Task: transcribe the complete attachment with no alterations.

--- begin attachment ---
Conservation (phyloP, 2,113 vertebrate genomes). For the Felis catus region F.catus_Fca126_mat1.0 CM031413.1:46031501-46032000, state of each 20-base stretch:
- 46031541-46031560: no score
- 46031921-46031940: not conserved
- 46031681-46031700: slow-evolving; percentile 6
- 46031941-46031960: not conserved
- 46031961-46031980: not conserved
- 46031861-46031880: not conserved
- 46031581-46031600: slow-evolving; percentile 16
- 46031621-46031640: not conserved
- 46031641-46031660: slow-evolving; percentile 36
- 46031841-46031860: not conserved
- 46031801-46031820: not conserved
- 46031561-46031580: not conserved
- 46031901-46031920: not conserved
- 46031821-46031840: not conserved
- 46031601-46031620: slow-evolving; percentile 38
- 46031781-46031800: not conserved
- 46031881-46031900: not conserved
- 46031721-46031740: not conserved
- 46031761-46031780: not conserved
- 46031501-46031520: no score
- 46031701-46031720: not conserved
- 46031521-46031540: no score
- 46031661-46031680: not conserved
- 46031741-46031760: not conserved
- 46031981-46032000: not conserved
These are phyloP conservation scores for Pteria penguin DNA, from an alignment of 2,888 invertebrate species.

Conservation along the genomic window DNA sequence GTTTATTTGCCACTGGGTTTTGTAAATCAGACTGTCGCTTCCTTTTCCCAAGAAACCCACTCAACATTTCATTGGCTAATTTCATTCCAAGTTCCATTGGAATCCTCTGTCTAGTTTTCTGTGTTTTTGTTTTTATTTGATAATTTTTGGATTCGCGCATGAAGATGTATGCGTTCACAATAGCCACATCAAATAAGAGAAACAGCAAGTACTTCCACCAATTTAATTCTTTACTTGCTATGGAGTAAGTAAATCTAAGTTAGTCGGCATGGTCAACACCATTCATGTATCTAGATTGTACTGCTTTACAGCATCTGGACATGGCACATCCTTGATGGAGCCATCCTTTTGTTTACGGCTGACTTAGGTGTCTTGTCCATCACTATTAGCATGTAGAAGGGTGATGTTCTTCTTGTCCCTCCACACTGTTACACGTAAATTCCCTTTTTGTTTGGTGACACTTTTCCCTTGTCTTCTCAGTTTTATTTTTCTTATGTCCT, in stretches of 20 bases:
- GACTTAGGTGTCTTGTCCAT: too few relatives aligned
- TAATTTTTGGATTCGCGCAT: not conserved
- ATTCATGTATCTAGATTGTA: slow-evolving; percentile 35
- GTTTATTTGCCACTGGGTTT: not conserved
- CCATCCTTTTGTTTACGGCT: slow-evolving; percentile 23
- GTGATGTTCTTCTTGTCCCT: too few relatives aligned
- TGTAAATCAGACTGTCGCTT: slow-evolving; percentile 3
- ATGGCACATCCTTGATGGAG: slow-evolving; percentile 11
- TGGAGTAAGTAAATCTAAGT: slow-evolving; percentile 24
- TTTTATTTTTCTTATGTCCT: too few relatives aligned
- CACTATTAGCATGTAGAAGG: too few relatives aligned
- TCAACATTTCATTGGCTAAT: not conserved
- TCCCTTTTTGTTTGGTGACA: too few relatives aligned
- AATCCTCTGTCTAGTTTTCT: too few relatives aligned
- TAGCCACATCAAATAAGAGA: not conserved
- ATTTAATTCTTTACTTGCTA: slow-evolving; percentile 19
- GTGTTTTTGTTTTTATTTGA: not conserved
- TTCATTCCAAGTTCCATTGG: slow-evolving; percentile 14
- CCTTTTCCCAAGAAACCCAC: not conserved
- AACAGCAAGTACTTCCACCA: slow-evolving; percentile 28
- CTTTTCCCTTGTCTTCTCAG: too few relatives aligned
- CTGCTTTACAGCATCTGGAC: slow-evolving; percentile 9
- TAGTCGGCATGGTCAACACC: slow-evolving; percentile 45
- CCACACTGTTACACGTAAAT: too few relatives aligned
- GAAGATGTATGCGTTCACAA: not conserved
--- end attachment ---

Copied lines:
Conservation (phyloP, 2,113 vertebrate genomes). For the Felis catus region F.catus_Fca126_mat1.0 CM031413.1:46031501-46032000, state of each 20-base stretch:
- 46031541-46031560: no score
- 46031921-46031940: not conserved
- 46031681-46031700: slow-evolving; percentile 6
- 46031941-46031960: not conserved
- 46031961-46031980: not conserved
- 46031861-46031880: not conserved
- 46031581-46031600: slow-evolving; percentile 16
- 46031621-46031640: not conserved
- 46031641-46031660: slow-evolving; percentile 36
- 46031841-46031860: not conserved
- 46031801-46031820: not conserved
- 46031561-46031580: not conserved
- 46031901-46031920: not conserved
- 46031821-46031840: not conserved
- 46031601-46031620: slow-evolving; percentile 38
- 46031781-46031800: not conserved
- 46031881-46031900: not conserved
- 46031721-46031740: not conserved
- 46031761-46031780: not conserved
- 46031501-46031520: no score
- 46031701-46031720: not conserved
- 46031521-46031540: no score
- 46031661-46031680: not conserved
- 46031741-46031760: not conserved
- 46031981-46032000: not conserved
These are phyloP conservation scores for Pteria penguin DNA, from an alignment of 2,888 invertebrate species.

Conservation along the genomic window DNA sequence GTTTATTTGCCACTGGGTTTTGTAAATCAGACTGTCGCTTCCTTTTCCCAAGAAACCCACTCAACATTTCATTGGCTAATTTCATTCCAAGTTCCATTGGAATCCTCTGTCTAGTTTTCTGTGTTTTTGTTTTTATTTGATAATTTTTGGATTCGCGCATGAAGATGTATGCGTTCACAATAGCCACATCAAATAAGAGAAACAGCAAGTACTTCCACCAATTTAATTCTTTACTTGCTATGGAGTAAGTAAATCTAAGTTAGTCGGCATGGTCAACACCATTCATGTATCTAGATTGTACTGCTTTACAGCATCTGGACATGGCACATCCTTGATGGAGCCATCCTTTTGTTTACGGCTGACTTAGGTGTCTTGTCCATCACTATTAGCATGTAGAAGGGTGATGTTCTTCTTGTCCCTCCACACTGTTACACGTAAATTCCCTTTTTGTTTGGTGACACTTTTCCCTTGTCTTCTCAGTTTTATTTTTCTTATGTCCT, in stretches of 20 bases:
- GACTTAGGTGTCTTGTCCAT: too few relatives aligned
- TAATTTTTGGATTCGCGCAT: not conserved
- ATTCATGTATCTAGATTGTA: slow-evolving; percentile 35
- GTTTATTTGCCACTGGGTTT: not conserved
- CCATCCTTTTGTTTACGGCT: slow-evolving; percentile 23
- GTGATGTTCTTCTTGTCCCT: too few relatives aligned
- TGTAAATCAGACTGTCGCTT: slow-evolving; percentile 3
- ATGGCACATCCTTGATGGAG: slow-evolving; percentile 11
- TGGAGTAAGTAAATCTAAGT: slow-evolving; percentile 24
- TTTTATTTTTCTTATGTCCT: too few relatives aligned
- CACTATTAGCATGTAGAAGG: too few relatives aligned
- TCAACATTTCATTGGCTAAT: not conserved
- TCCCTTTTTGTTTGGTGACA: too few relatives aligned
- AATCCTCTGTCTAGTTTTCT: too few relatives aligned
- TAGCCACATCAAATAAGAGA: not conserved
- ATTTAATTCTTTACTTGCTA: slow-evolving; percentile 19
- GTGTTTTTGTTTTTATTTGA: not conserved
- TTCATTCCAAGTTCCATTGG: slow-evolving; percentile 14
- CCTTTTCCCAAGAAACCCAC: not conserved
- AACAGCAAGTACTTCCACCA: slow-evolving; percentile 28
- CTTTTCCCTTGTCTTCTCAG: too few relatives aligned
- CTGCTTTACAGCATCTGGAC: slow-evolving; percentile 9
- TAGTCGGCATGGTCAACACC: slow-evolving; percentile 45
- CCACACTGTTACACGTAAAT: too few relatives aligned
- GAAGATGTATGCGTTCACAA: not conserved